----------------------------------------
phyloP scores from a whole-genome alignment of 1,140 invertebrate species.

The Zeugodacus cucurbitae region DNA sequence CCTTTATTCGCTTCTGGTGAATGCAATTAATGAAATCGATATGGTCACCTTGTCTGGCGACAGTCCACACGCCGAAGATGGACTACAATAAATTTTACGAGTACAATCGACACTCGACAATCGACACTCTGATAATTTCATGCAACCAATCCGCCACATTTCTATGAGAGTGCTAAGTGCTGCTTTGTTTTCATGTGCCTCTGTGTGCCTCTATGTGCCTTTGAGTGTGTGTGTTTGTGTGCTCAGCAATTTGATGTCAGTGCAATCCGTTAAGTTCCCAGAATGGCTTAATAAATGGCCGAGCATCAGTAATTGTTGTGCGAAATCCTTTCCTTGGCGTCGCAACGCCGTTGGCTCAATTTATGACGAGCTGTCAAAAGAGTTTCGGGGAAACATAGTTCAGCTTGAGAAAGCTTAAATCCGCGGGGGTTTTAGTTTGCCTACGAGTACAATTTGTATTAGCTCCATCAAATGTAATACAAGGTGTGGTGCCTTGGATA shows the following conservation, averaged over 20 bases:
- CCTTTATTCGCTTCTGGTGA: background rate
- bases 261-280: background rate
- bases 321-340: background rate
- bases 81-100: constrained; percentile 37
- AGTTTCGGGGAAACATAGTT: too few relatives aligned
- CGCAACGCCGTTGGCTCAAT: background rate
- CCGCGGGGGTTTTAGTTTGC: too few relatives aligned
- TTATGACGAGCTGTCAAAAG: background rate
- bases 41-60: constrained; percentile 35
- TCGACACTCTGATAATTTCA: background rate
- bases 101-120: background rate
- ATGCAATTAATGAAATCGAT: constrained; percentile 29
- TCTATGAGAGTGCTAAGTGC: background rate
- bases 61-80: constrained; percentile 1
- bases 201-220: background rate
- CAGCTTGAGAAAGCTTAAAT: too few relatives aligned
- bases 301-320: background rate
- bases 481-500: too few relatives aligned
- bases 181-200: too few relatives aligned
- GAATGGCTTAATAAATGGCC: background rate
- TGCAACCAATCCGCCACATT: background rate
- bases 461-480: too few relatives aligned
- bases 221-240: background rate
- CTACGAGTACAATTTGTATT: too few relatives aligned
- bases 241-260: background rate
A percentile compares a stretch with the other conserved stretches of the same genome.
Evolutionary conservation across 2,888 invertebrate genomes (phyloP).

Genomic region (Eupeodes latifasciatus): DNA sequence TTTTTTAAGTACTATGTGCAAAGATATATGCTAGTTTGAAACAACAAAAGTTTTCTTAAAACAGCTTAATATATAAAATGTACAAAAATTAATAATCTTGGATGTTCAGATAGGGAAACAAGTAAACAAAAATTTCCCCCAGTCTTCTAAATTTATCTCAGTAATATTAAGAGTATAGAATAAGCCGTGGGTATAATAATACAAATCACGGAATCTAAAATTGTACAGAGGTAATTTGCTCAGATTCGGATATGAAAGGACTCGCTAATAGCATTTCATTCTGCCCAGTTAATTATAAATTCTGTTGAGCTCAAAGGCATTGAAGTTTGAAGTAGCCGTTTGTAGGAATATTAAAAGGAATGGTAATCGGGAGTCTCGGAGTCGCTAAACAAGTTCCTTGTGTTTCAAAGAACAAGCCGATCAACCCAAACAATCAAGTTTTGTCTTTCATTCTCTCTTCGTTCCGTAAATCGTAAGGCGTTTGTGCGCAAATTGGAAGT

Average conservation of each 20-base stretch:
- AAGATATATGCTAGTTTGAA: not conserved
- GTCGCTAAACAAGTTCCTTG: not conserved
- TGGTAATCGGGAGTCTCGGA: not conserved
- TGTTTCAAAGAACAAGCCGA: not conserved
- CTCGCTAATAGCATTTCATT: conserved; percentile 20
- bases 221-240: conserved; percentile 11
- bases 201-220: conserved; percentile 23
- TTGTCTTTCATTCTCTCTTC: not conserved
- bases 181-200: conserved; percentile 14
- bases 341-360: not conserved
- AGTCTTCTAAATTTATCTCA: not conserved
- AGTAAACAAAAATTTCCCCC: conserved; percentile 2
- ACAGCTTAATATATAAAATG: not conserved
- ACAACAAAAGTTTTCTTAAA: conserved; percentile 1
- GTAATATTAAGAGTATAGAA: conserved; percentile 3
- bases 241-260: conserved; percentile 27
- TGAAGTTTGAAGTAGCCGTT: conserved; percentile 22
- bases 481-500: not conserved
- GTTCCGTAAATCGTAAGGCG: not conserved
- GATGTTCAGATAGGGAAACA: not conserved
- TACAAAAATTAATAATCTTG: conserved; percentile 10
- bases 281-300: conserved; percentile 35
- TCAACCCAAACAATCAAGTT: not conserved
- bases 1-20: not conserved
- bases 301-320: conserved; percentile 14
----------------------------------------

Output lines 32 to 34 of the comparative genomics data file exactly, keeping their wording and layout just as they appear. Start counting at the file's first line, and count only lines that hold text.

- AAGATATATGCTAGTTTGAA: not conserved
- GTCGCTAAACAAGTTCCTTG: not conserved
- TGGTAATCGGGAGTCTCGGA: not conserved